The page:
Hell or High Water
In a land where waitresses grumble about having had the same job for forty-four years, where sons of bitches still refer to Native Americans as Injuns and where societal standards are still shaded in thickly spread 1950s Americana, you bet your asses that bank robbers as terrifically old-fashioned as Redford and Newman’s Sundance Kid and Butch Cassidy can still exist. So long as small town discontent roams freely, it’s very much possible for ne’er-do-wells who’ve given up on being good old boys to believe that imitating their favorite criminals will get them farther in their depressively unlucky lives.
All too fittingly, brothers Toby and Tanner Howard (Chris Pine and Ben Foster) have never known what it’s like not to struggle, to not have to fight to survive. In Tanner’s thirty-eight years of living, ten have been spent behind bars, an effect of unwisely chasing after cheap thrills and never toning down his bad conning habit. Nearing forty, Toby is divorced and with a couple kids who more or less seem like they could live without him.
Within the first few minutes of Hell or High Water do we see them at their wits’ end. Faced with ranch foreclosure due to their mother’s recent death, with other financial crises tacked on to make the situation even more dire, it’s decided that the only way to dig themselves out of their holes of impending fiscal doom is to make like Frank and Jesse James and empty out the vaults of low security banks in their native West Texas.
The very first scene of the film, which closely watches their first attempt at serious thievery, is more fraught with inexperience than mastery, though. “You’re new at this, ain’t you?” a relatively calm teller (Dale Dickey) muses with a gun pointed to her head.
But as they're living in a mostly desolate area with a populace too concerned with getting by themselves, no one seems much concerned about their criminality — excitement’s more prolific than fear mongering. Only the law gives weight to the Howards’ fetish for small payoffs to eventually mount, most especially Texas Rangers Marcus and Alberto (Jeff Bridges and Gil Birmingham), an odd couple who deals with Toby and Tanner’s crimes so nonchalantly we’d swear they could nab the pair in their sleep if they tried hard enough.
Expectedly things unravel — Tanner starts to get off on the adrenaline and begins exhibiting reckless behavior — and the goings-on drift from joyous to serious a la Steven Spielberg’s The Sugarland Express (1974). But as stakes rise in their immediacy, the movie’s warmth does too. The more we get to know these characters the more we come to understand them, our feelings toward them dramatically shifting as disarrays develop and they go from familiar character types to contradicting conglomerations of realness.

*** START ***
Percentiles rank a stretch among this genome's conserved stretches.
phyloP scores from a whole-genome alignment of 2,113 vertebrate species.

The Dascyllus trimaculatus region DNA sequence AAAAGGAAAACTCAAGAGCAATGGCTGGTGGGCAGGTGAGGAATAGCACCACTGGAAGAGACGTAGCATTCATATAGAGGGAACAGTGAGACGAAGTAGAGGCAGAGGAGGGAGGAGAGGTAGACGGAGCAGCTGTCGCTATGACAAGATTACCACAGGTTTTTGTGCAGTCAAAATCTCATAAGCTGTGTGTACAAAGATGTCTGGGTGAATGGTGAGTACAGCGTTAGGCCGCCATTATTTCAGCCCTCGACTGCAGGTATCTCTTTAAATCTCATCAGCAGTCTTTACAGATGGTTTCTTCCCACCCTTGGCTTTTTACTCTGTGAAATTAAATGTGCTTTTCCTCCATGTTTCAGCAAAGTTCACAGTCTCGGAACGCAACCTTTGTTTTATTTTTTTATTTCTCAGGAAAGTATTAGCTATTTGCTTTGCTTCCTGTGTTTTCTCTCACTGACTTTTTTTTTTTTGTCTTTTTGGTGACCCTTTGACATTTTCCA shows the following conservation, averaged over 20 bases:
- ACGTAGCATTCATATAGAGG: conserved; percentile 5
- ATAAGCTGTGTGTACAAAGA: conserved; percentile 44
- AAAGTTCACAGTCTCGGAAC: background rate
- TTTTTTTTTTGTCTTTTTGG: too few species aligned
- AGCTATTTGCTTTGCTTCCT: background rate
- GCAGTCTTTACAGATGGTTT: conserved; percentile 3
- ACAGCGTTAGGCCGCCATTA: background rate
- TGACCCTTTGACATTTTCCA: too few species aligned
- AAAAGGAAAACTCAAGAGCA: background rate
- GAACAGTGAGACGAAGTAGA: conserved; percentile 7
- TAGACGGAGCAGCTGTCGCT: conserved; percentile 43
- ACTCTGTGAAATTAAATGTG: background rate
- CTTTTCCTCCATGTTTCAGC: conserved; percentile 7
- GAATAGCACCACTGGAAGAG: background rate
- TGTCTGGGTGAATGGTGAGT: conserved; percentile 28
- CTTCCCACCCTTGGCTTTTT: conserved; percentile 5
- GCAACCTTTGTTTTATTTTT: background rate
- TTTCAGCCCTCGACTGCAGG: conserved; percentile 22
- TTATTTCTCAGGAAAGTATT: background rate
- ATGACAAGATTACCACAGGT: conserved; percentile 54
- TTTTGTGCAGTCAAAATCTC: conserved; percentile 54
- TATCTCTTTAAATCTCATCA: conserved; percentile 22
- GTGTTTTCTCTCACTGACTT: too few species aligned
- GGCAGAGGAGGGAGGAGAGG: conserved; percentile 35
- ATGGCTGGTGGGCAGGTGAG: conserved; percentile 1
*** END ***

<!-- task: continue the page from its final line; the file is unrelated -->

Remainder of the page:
The two relationships that fuel the film — being the one resting between Toby and Tanner and Marcus and Alberto — are equally riveting, intriguing to dissect; both duos would undoubtedly clash if not brought together by circumstance. Foster’s Tanner thinks he’s your classic tough guy but is actually a feisty nincompoop so reckless he’d hardly know what it’s like to throw caution to the wind; Pine, stoic and rugged, brings back memories of Clint Eastwood during his spaghetti western years. Whether the two stick together out of unflinching love or out of obligation is slippery. Maybe felt is a combination of the two. But pondering what kind of men they were before we met them piques our interest and only gains momentum as the film progresses.
And so the seamless separation between their stories and that of Marcus and Alberto is all the more impressive, as flipping the channels between the two sets of pairs never causes our investing in either to wane. Bridges, Oscar worthy, is exceptional as a conservative old coot whose apparent close-mindedness proves only to be a guise to cover up his teddy bear heart; Birmingham, as his half-Mexican, half-Comanche wingman, is a retort machine able to defend his honor just fine. All together and the ensemble is dynamic, their performances reminiscent of the work done by ‘70s era Robert Altman’s factory of actors.
And it’s that dusty, toughly mannered spirit, anyway, that makes Hell or High Water one of the best movies of the year — without the modern technologies that sometimes salt the atmosphere, it’d closely resemble Terrence Malick’s Badlands (1973) or Martin Ritt’s The Long, Hot Summer (1958). It’s a character study hiding in an amalgamation of genre tropes, a heist thriller doused in greatness. Its pitch-perfect writing (by Sicario penner Taylor Sheridan), perceptive performances, and skillful direction (by the knowing David Mackenzie) are so electrifying to behold that it, with clichéd exasperation, is the kind of movie that makes one believe in the movies again. A-